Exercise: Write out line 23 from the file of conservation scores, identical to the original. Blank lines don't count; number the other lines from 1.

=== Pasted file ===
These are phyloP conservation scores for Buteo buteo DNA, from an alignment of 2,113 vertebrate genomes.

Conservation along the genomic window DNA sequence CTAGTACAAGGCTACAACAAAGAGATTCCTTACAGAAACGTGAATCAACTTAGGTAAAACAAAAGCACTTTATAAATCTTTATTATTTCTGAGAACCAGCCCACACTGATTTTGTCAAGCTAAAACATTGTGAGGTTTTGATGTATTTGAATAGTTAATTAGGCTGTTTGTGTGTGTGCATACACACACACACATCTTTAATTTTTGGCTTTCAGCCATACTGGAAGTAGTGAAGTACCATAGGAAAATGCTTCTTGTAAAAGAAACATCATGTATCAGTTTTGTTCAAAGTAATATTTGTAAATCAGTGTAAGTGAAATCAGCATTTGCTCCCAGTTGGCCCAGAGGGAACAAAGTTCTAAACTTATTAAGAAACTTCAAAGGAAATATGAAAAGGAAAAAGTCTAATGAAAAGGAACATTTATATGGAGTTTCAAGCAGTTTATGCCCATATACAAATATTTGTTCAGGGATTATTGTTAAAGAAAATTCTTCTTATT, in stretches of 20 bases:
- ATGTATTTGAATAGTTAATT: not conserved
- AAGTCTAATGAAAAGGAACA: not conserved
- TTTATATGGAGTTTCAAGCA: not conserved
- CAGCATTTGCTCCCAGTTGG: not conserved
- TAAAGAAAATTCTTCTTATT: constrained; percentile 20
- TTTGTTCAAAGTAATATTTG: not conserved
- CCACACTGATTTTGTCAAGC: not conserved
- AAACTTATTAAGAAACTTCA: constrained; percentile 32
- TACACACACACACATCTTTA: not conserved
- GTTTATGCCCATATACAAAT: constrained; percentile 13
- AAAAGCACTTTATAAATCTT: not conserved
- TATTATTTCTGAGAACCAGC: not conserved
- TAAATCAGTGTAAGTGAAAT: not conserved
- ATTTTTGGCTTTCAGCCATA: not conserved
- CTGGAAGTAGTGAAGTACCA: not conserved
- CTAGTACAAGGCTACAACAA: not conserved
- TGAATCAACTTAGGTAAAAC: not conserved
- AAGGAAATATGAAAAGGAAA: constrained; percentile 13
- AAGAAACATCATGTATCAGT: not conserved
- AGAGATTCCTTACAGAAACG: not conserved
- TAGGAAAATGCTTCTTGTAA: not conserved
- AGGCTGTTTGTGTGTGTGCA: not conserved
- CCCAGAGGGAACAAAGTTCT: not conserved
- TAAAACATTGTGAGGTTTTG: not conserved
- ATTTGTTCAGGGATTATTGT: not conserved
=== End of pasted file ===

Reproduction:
- TAGGAAAATGCTTCTTGTAA: not conserved